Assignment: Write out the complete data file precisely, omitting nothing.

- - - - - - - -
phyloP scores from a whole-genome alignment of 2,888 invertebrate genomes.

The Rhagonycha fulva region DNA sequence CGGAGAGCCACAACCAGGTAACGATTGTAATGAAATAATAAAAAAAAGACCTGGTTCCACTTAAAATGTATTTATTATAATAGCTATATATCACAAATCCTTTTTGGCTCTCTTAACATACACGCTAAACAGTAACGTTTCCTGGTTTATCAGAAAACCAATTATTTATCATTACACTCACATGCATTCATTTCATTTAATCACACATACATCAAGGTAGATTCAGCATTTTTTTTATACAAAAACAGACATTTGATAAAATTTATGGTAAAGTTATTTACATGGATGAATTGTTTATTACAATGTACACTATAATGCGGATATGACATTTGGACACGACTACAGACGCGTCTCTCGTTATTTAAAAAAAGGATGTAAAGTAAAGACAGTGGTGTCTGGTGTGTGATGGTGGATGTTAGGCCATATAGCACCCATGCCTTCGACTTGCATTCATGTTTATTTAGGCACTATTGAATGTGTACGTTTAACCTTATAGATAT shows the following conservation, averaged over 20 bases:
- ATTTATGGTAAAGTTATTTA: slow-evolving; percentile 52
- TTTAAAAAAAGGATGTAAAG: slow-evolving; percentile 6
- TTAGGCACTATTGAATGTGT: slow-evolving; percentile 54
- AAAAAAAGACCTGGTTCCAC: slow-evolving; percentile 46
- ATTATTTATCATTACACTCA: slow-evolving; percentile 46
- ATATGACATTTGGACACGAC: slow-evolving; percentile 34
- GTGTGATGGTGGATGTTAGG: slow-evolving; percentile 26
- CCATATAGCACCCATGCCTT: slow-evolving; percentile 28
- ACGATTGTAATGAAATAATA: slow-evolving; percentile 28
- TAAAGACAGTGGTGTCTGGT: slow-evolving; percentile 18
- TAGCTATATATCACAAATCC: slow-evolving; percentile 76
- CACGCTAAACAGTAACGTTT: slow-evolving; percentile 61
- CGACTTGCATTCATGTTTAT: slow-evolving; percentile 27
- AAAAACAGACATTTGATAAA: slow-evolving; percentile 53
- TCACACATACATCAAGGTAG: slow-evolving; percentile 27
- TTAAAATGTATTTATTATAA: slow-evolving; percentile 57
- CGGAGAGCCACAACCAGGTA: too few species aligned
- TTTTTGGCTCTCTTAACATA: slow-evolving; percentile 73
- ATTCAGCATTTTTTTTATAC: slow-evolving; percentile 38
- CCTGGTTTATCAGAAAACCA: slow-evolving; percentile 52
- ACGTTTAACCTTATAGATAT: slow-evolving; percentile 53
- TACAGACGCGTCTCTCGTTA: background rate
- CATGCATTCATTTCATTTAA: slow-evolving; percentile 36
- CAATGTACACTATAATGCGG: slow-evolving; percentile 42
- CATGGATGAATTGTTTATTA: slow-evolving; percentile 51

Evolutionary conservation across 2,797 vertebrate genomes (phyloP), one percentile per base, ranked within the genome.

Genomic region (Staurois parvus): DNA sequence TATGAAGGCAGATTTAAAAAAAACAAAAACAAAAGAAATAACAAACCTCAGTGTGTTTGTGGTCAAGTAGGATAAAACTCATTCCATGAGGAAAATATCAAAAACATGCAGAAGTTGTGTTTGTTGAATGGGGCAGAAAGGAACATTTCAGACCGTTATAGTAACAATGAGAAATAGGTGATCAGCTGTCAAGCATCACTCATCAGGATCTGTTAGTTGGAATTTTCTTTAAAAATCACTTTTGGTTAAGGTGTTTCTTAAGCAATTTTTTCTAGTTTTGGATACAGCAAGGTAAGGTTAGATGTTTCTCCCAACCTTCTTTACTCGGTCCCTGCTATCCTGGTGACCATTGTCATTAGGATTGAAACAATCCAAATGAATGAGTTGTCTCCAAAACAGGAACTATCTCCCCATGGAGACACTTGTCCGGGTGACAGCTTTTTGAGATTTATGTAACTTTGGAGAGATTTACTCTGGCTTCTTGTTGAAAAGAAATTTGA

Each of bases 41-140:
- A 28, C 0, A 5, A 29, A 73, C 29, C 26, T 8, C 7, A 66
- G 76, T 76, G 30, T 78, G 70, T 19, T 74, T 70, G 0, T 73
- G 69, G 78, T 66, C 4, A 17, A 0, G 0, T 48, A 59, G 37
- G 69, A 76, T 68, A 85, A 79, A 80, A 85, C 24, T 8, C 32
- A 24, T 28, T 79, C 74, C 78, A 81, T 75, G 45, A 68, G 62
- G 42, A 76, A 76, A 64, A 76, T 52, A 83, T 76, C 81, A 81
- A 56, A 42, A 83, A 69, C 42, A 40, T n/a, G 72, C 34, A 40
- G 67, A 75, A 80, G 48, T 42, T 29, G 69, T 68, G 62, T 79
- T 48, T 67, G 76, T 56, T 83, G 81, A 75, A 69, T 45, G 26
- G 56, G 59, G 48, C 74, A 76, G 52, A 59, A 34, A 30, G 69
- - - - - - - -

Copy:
phyloP scores from a whole-genome alignment of 2,888 invertebrate genomes.

The Rhagonycha fulva region DNA sequence CGGAGAGCCACAACCAGGTAACGATTGTAATGAAATAATAAAAAAAAGACCTGGTTCCACTTAAAATGTATTTATTATAATAGCTATATATCACAAATCCTTTTTGGCTCTCTTAACATACACGCTAAACAGTAACGTTTCCTGGTTTATCAGAAAACCAATTATTTATCATTACACTCACATGCATTCATTTCATTTAATCACACATACATCAAGGTAGATTCAGCATTTTTTTTATACAAAAACAGACATTTGATAAAATTTATGGTAAAGTTATTTACATGGATGAATTGTTTATTACAATGTACACTATAATGCGGATATGACATTTGGACACGACTACAGACGCGTCTCTCGTTATTTAAAAAAAGGATGTAAAGTAAAGACAGTGGTGTCTGGTGTGTGATGGTGGATGTTAGGCCATATAGCACCCATGCCTTCGACTTGCATTCATGTTTATTTAGGCACTATTGAATGTGTACGTTTAACCTTATAGATAT shows the following conservation, averaged over 20 bases:
- ATTTATGGTAAAGTTATTTA: slow-evolving; percentile 52
- TTTAAAAAAAGGATGTAAAG: slow-evolving; percentile 6
- TTAGGCACTATTGAATGTGT: slow-evolving; percentile 54
- AAAAAAAGACCTGGTTCCAC: slow-evolving; percentile 46
- ATTATTTATCATTACACTCA: slow-evolving; percentile 46
- ATATGACATTTGGACACGAC: slow-evolving; percentile 34
- GTGTGATGGTGGATGTTAGG: slow-evolving; percentile 26
- CCATATAGCACCCATGCCTT: slow-evolving; percentile 28
- ACGATTGTAATGAAATAATA: slow-evolving; percentile 28
- TAAAGACAGTGGTGTCTGGT: slow-evolving; percentile 18
- TAGCTATATATCACAAATCC: slow-evolving; percentile 76
- CACGCTAAACAGTAACGTTT: slow-evolving; percentile 61
- CGACTTGCATTCATGTTTAT: slow-evolving; percentile 27
- AAAAACAGACATTTGATAAA: slow-evolving; percentile 53
- TCACACATACATCAAGGTAG: slow-evolving; percentile 27
- TTAAAATGTATTTATTATAA: slow-evolving; percentile 57
- CGGAGAGCCACAACCAGGTA: too few species aligned
- TTTTTGGCTCTCTTAACATA: slow-evolving; percentile 73
- ATTCAGCATTTTTTTTATAC: slow-evolving; percentile 38
- CCTGGTTTATCAGAAAACCA: slow-evolving; percentile 52
- ACGTTTAACCTTATAGATAT: slow-evolving; percentile 53
- TACAGACGCGTCTCTCGTTA: background rate
- CATGCATTCATTTCATTTAA: slow-evolving; percentile 36
- CAATGTACACTATAATGCGG: slow-evolving; percentile 42
- CATGGATGAATTGTTTATTA: slow-evolving; percentile 51

Evolutionary conservation across 2,797 vertebrate genomes (phyloP), one percentile per base, ranked within the genome.

Genomic region (Staurois parvus): DNA sequence TATGAAGGCAGATTTAAAAAAAACAAAAACAAAAGAAATAACAAACCTCAGTGTGTTTGTGGTCAAGTAGGATAAAACTCATTCCATGAGGAAAATATCAAAAACATGCAGAAGTTGTGTTTGTTGAATGGGGCAGAAAGGAACATTTCAGACCGTTATAGTAACAATGAGAAATAGGTGATCAGCTGTCAAGCATCACTCATCAGGATCTGTTAGTTGGAATTTTCTTTAAAAATCACTTTTGGTTAAGGTGTTTCTTAAGCAATTTTTTCTAGTTTTGGATACAGCAAGGTAAGGTTAGATGTTTCTCCCAACCTTCTTTACTCGGTCCCTGCTATCCTGGTGACCATTGTCATTAGGATTGAAACAATCCAAATGAATGAGTTGTCTCCAAAACAGGAACTATCTCCCCATGGAGACACTTGTCCGGGTGACAGCTTTTTGAGATTTATGTAACTTTGGAGAGATTTACTCTGGCTTCTTGTTGAAAAGAAATTTGA

Each of bases 41-140:
- A 28, C 0, A 5, A 29, A 73, C 29, C 26, T 8, C 7, A 66
- G 76, T 76, G 30, T 78, G 70, T 19, T 74, T 70, G 0, T 73
- G 69, G 78, T 66, C 4, A 17, A 0, G 0, T 48, A 59, G 37
- G 69, A 76, T 68, A 85, A 79, A 80, A 85, C 24, T 8, C 32
- A 24, T 28, T 79, C 74, C 78, A 81, T 75, G 45, A 68, G 62
- G 42, A 76, A 76, A 64, A 76, T 52, A 83, T 76, C 81, A 81
- A 56, A 42, A 83, A 69, C 42, A 40, T n/a, G 72, C 34, A 40
- G 67, A 75, A 80, G 48, T 42, T 29, G 69, T 68, G 62, T 79
- T 48, T 67, G 76, T 56, T 83, G 81, A 75, A 69, T 45, G 26
- G 56, G 59, G 48, C 74, A 76, G 52, A 59, A 34, A 30, G 69